Shiatsu at Rabin Medical Center
For women in Israel, pregnancy and birth have taken on new dimensions over the last 10 years. A much wider choice of tests, first-class hospitals and birthing suites are now accessible, and Rabin Medical Center (where almost 9,000 babies are born each year) remains one of the premier choices for women.
The Schneider Women's Hospital at RMC strives to provide new and modern techniques to enhance the birthing process, and has now introduced the use of shiatsu techniques. This traditional healing art, which originated in Japan, is based on the same principles as acupuncture, except no needles are used. Instead, shiatsu uses finger and palm pressure, stretches, and massage techniques to help balance and restore the body's life energy. During the birthing process, midwives at the hospital who have been trained in this area apply shiatsu methods to reduce stress, alleviate pain and help in advancing the birthing process. The use of shiatsu during labor is fully coordinated with the medical team and is part of the conventional birth process. Prof. Marek Glazerman, Director of the Women's hospital, said: "Guided by the principle that giving birth is the most important and significant experience in a woman's life, we believe that the integration of holistic and conventional methods during the birth process will only enhance the experience and make it less stressful and more comfortable."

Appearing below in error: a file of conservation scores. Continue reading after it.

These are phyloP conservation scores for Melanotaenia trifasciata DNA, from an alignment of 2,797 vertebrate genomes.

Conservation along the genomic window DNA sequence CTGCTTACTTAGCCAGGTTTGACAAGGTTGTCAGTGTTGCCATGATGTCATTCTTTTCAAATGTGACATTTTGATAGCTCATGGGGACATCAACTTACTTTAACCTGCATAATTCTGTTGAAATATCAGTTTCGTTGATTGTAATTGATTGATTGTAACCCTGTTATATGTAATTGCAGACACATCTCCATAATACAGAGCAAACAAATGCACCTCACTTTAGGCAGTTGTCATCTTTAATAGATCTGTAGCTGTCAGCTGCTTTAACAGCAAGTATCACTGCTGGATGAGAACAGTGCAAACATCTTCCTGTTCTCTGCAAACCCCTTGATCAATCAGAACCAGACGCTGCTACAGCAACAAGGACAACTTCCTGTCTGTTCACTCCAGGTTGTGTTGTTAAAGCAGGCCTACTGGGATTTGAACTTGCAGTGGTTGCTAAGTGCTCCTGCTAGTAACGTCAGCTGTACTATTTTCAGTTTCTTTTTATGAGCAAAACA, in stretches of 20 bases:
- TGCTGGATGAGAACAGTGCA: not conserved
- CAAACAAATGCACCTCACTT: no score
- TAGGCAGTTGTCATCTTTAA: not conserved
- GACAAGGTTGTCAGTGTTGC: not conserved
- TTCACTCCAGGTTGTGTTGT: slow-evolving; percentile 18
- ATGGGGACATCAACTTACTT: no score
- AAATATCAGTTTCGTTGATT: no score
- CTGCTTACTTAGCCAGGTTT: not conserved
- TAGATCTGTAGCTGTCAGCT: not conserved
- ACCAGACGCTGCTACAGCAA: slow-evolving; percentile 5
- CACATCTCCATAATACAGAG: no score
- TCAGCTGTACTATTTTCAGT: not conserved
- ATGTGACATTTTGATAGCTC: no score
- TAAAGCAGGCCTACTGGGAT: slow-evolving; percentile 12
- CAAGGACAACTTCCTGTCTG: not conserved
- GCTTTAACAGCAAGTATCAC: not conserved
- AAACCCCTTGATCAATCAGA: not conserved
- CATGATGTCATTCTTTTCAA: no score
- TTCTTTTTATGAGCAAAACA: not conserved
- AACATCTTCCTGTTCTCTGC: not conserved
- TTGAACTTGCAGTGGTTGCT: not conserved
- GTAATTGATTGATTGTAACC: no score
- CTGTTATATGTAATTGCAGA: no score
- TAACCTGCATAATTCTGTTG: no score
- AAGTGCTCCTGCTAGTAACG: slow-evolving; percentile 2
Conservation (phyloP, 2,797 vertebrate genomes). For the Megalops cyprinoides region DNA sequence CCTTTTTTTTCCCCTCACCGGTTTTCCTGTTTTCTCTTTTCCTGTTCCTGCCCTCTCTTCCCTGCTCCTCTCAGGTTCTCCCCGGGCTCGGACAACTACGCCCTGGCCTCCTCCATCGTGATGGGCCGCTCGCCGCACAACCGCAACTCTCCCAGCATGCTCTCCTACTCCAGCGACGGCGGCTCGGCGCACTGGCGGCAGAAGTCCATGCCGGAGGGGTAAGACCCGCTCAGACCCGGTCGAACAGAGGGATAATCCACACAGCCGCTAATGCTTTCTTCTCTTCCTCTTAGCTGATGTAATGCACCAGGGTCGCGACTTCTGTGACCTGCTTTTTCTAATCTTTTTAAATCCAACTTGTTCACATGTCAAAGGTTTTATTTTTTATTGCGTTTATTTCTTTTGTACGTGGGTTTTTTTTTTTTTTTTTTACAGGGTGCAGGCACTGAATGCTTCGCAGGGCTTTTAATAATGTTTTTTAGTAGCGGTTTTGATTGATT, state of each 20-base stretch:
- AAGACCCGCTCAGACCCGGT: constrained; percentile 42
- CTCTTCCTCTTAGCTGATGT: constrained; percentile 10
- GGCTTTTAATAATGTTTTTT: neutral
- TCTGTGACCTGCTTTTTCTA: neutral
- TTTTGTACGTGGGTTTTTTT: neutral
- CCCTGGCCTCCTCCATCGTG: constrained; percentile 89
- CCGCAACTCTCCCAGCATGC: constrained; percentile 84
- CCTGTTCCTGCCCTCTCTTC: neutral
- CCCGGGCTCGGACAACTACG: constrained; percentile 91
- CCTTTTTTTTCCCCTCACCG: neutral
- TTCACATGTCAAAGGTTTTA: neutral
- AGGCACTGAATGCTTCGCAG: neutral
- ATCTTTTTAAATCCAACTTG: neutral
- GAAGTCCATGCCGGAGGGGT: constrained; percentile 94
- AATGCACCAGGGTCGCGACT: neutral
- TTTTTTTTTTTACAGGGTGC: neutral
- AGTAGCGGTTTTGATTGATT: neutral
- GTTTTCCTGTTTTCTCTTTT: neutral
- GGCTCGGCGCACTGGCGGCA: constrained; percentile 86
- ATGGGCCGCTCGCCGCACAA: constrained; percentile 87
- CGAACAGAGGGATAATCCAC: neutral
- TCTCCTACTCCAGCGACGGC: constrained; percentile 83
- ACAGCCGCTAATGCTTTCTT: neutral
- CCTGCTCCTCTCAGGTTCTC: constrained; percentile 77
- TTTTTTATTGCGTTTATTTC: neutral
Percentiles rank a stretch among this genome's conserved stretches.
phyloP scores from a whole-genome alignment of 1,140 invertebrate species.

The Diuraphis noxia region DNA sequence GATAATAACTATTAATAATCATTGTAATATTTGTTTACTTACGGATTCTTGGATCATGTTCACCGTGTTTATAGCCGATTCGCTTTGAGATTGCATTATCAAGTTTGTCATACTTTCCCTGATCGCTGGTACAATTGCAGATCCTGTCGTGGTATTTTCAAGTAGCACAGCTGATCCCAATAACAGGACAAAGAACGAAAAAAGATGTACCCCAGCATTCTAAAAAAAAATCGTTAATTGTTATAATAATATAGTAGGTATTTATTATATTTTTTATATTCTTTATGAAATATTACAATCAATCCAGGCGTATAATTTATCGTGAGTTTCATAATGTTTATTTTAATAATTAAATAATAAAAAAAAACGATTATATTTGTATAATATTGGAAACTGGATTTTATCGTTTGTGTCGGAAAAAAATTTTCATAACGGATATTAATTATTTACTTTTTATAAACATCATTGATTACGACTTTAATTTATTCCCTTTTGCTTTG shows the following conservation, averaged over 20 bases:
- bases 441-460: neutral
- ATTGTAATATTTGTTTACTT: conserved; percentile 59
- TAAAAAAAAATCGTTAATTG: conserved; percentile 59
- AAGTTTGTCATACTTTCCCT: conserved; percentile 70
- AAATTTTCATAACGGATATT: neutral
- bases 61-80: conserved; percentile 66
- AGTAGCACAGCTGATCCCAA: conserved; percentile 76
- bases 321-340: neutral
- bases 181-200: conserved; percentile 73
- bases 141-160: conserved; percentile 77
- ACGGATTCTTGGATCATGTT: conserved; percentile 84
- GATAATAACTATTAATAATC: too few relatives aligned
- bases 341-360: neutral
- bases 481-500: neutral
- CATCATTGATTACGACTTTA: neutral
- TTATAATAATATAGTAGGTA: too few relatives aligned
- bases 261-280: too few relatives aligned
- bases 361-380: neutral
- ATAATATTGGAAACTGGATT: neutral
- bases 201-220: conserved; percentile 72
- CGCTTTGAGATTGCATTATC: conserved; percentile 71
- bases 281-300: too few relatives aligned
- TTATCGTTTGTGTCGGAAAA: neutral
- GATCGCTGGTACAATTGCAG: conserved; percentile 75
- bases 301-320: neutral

Rabin Medical Center has always been a trendsetter in advanced medical care and strives to provide integrated treatment options in all domains of medicine.
The Helen Schneider Hospital for Women at Rabin Medical Center, headed by Prof. Marek Glezerman, is the largest comprehensive hospital for women in Israel, and deals with all aspects of women's health.
The protein, called NID-13, has proven effective in lab mice; researchers have registered a patent.